Nawaphon

The Nawaphon organization (Thai: ขบวนการนวพล, alternatively transcribed as Navapol, Nawapol, Nawaphol, translated variously as 'new force', 'ninth force',[1]) or 'nine new forces'[2]: 80  was a Thai extreme right-wing,[3] patriotic,[4] Buddhist[3] and anti-communist[5][6] propaganda organization[7] active during the country's short democratic period in the mid-1970s. Nawaphon has been described as a psychological warfare unit. Its mission: to support the Red Gaurs and propagandize the Thai population.[8]

Nawaphon was set up by Wattana Keovimol in 1974. Wattana had been the head of the Thai Students Association in the United States, when he studied at Seton Hall University.[4] Nawaphon was supported by the Internal Security Operations Command (ISOC) of the Thai military[8] and the Ministry of Interior.[1] The group was said to have links to wealthy businessmen, politicians, the National Security Council, and Thai military intelligence.[3] Nawaphon rallied merchants, businessmen, and monks who were opposed to social change and democracy, fearing for their wealth.[8] The organization attracted a number of Buddhist monks, the most prominent being Kittiwuttho Bhikkhu, who infamously said that killing communists was not a sin.[8][9]

The movement was opposed to parliamentary democracy and campaigned for the three principles of nation, religion, monarchy.[4] Nawaphon attracted considerable support due to the common feeling that these national principles were threatened by left-wing forces.[4] In 1976, the group was thought to have 30,000–50,000 members.[2]: 82  Nawaphon played a key role in the anti-leftist agitation that led to the Thammasat University massacre on 6 October 1976,[4] in which members of the organization were involved.[3]

After the coup re-establishing the military rule following the massacre, Nawaphon's popularity diminished due to suspicions that it had become a means of catering to the ambitions of the military clique.[4]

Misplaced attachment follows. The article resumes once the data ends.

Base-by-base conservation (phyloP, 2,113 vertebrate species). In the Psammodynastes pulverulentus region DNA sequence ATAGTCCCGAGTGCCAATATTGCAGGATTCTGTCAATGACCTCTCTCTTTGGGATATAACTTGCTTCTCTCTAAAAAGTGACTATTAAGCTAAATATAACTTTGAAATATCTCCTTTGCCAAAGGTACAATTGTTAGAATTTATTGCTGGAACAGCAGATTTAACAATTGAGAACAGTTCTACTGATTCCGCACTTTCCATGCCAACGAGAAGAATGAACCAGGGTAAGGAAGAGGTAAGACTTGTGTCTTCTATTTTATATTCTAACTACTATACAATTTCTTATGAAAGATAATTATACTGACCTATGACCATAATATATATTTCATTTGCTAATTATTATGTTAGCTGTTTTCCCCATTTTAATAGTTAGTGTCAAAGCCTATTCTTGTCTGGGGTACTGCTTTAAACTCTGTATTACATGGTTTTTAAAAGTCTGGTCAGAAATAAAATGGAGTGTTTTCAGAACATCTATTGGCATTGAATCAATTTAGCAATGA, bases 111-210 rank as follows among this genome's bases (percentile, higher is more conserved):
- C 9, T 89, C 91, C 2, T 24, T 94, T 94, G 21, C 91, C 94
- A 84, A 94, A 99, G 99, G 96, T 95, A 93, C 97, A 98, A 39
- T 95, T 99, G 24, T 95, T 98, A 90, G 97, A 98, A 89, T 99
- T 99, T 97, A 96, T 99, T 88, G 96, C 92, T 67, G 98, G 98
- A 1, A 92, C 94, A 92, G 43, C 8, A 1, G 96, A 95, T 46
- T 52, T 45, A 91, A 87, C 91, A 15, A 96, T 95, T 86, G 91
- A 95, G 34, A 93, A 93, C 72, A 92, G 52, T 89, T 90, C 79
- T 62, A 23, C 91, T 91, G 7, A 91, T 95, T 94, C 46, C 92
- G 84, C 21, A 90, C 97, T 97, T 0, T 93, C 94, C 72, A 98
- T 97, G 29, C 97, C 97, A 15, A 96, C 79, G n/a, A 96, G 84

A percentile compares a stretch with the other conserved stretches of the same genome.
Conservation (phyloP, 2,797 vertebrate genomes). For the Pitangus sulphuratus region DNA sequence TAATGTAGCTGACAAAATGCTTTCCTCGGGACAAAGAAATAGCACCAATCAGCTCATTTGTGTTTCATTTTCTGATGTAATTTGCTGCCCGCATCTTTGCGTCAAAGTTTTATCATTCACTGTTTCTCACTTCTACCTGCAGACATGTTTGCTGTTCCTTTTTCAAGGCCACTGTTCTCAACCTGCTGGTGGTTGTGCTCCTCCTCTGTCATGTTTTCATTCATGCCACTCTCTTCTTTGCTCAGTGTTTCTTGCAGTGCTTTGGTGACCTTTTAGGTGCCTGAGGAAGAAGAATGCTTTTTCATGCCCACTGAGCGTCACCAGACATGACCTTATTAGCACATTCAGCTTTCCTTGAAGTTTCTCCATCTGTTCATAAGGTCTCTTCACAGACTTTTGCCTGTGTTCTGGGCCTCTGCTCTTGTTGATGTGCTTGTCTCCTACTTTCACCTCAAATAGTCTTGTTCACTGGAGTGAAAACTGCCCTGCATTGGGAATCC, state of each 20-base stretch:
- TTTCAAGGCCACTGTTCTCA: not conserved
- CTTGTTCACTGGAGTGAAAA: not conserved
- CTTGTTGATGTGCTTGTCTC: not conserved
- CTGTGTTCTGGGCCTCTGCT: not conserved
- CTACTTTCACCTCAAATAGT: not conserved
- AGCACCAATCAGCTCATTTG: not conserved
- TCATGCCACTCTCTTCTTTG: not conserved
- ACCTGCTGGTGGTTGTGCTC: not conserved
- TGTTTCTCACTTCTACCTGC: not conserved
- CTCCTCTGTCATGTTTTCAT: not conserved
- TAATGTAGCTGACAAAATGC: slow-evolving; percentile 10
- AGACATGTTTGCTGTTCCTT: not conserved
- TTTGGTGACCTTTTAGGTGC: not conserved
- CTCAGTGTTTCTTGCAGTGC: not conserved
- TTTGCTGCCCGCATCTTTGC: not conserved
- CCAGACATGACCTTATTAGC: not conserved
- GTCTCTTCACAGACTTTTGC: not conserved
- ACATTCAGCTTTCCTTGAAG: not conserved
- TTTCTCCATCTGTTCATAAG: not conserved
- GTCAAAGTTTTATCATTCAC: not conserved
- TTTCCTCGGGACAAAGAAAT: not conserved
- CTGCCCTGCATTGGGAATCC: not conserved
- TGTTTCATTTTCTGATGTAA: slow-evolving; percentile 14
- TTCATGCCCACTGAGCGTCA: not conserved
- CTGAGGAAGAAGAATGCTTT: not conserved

An alternative view on Nawaphon's membership has been given by historian Thongchai Winichakul, who pointed out that unlike the Red Gaurs and the Village Scouts, the other right-wing groups involved in the massacre, information on Nawaphon is scarce and much of it seems to derive from boasts made by Wattana. In addition, photos of large gatherings attributed to the group came from mixed crowds, not allowing different right-wing groups to be distinguished. Thongchai therefore suggested that Nawaphon may have been "a phantom organization intended to inflate the image of the right-wing movement" that had no base of its own but took credit for counterinsurgency operations by the ISOC.[10][11]

See alsoEdit

ReferencesEdit

  1. ^ a b Baker, Chris; Phongpaichit, Pasuk (2009), A History of Thailand, Cambridge University Press, p. 192, ISBN 9780521767682
  2. ^ a b Suksamran, Somboon (1982). Buddhism and Politics in Thailand; A Study of Socio-Political Change and Political Activism of the Thai Sangha. Singapore: Institute of Southeast Asian Studies. pp. 76–83. ISBN 9971902435. Retrieved 2019-04-03.
  3. ^ a b c d Schmid, Alex P.; Jongman, Albert J. (2005), Political Terrorism, Transaction Publishers, p. 671, ISBN 9781412815666
  4. ^ a b c d e f Leifer, Michael (2001), "Nawaphon Movement (Thailand)" (Hardcover), Dictionary of the Modern Politics of South-East Asia (3rd ed.), Taylor & Francis, p. 199, ISBN 0415238757
  5. ^ Elinor Bartak (1993). The Student Movement in Thailand, 1970-1976. Centre of Southeast Asian Studies, Monash University. p. 27.
  6. ^ Alan Klima (2002). The Funeral Casino: Meditation, Massacre, and Exchange with the Dead in Thailand. Princeton University Press. p. 26.
  7. ^ Karin Zackari (2016). Bettina Koch (ed.). Violence on the Periphery of the Thai State and Nationhood. State Terror, State Violence: Global Perspectives. Springer VS. p. 86.
  8. ^ a b c d Ungphakorn, Puey (1977). "Violence and the Military Coup in Thailand". Bulletin of Concerned Asian Scholars. 9 (3): 11. doi:10.1080/14672715.1977.10406422. Retrieved 2019-04-03.
  9. ^ Politics and Religion Mix for Asia's Activist Monks, USC Annenberg School for Communications, Reuters, 11 September 2007
  10. ^ Winichakul, Thongchai (2020). Moments of Silence: The Unforgetting of the October 6, 1976, Massacre in Bangkok. University of Hawaiʻi Press. pp. 43–44. ISBN 9780824889999.
  11. ^ "ไม่มีนวพลใน 6 ตุลา: องค์กรผีของ กอ.รมน. - waymagazine.org | นิตยสาร WAY". waymagazine.org. 5 October 2020. Retrieved 2020-11-11.